Give pupils responsibilities and you'll be pleased with the results, writes Catherine Wragg.
Being newly qualified and keen to set up a positive climate with my class of frisky Year 2 pupils, I was drawn to the ideas of Professor Jerry Freiberg of Houston university.
Professor Freiberg, an ex-primary teacher, advocates giving children more responsibility for their own learning through a system of "one-minute monitors". Studies of classrooms in which his ideas have been tested show noticeably improved standards of behaviour - and significant improvements in maths and English.
His work involves all pupils taking on simple tasks that help the teacher but do not distract them from their own work for long. I decided to introduce the idea in my classroom through a circle-time discussion. What began as a teacher-initiated activity soon became a child-centred one that covered more curriculum areas than I had imagined.
I began by giving each pupil a job: the children identified problem areas and devised tasks to tackle them, from turning lights on and off to organising the maths resources.
The scheme was reviewed after a term, bringing a mixed response. Some children found that their job did not require much time or effort, while others spent far longer than the titular minute. The discussion sessions were wonderful, with the children expressing their job satisfaction and airing grievances.
We agreed that the best jobs were those that had to be carried out daily and took between one and five minutes. These included setting up the word processing package on our Acorn 3000 every morning, writing out the date at the beginning of the day on the blackboard and putting the book bags on tables at the end of the school day. There was less interest in jobs such as watering the plants (once a week) and tidying the wet play resources (surprisingly infrequent).
The children felt that the benefits of the scheme included a sense of responsibility, helpig the whole class, getting to try a variety of jobs - even being prepared for the "real world" of employment.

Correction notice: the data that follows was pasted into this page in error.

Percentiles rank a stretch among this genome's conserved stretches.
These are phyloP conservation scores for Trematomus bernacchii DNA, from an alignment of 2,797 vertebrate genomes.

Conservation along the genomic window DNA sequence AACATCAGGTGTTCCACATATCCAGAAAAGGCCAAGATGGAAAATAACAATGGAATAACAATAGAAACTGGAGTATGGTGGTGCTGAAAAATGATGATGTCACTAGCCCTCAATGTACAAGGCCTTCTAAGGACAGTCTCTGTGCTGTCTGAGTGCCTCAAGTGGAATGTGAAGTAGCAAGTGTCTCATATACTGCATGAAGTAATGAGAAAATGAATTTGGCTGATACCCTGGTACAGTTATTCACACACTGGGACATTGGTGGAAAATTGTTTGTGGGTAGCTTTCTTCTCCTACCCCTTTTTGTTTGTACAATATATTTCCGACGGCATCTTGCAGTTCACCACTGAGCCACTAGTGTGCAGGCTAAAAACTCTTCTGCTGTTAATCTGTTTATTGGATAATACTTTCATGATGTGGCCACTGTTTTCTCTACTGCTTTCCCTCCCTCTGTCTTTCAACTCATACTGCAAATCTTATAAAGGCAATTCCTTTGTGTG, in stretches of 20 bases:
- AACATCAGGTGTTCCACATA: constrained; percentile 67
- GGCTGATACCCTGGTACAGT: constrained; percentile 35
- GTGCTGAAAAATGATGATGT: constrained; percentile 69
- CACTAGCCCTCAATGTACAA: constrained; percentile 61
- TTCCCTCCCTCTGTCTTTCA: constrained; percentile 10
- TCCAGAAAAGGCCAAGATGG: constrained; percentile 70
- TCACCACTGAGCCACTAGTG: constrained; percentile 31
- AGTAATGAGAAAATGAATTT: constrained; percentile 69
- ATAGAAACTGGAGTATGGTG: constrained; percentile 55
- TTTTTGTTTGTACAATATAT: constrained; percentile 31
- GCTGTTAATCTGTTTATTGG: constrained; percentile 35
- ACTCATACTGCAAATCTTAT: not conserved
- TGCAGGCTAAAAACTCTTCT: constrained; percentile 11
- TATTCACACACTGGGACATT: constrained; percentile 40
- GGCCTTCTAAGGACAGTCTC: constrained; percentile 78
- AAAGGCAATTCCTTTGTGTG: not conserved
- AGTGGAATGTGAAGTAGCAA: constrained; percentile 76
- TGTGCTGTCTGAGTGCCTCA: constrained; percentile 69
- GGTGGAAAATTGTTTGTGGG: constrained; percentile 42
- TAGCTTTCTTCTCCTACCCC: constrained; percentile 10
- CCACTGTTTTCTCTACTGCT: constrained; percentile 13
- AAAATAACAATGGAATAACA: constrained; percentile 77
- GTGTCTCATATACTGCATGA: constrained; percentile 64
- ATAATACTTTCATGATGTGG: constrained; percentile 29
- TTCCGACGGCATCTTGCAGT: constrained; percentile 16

All 32 children had a chance to practise opening a computer package and develop keyboard and mouse skills over a week. Familiarity with the days of the week and months of the year when writing out the date and solving everyday maths problems - eight writing pencils in each pencil pot, 32 book bags spread across five tables - were among the other benefits.
I have now trialled "one-minute monitors" with two classes of Year 2 children. Both classes responded enthusiastically to the notion of shared responsibility, although they had different opinions about key organisational ideas. It has also allowed me to concentrate more on my own teaching.
Neither class let me forget to allow them to swap jobs - not necessarily straightforward. One of the main problems was the order in which children chose their jobs. A successful method was for one child to nominate someone who had achieved a good standard in work or behaviour during the previous week. This system, with its implicit threat of losing the privilege of the job, helped to improve behaviour and discipline, and without a word from me.
As I sit back and evaluate how my current class has matured since last September, I realise that the monitor system can easily be adapted to suit different ages and abilities and even the stage in the year of the class.
Next term, I will experiment with fewer, more rewarding jobs, and encourage the children to make written applications (yet more literacy practice and job awareness), as in Jerry Freiberg's model.
Unfortunately, while I no longer spend hours at the end of each day tidying up, I do still find Lego in the plasticine.
Catherine Wragg teaches at Wallands primary school, Lewes, East Sussex (see Snapshots, page 34). Freedom to Learn by Carl Rogers and H Jerome Freiberg (Prentice Hall. UK distributor: Pearson Education pound;23.95)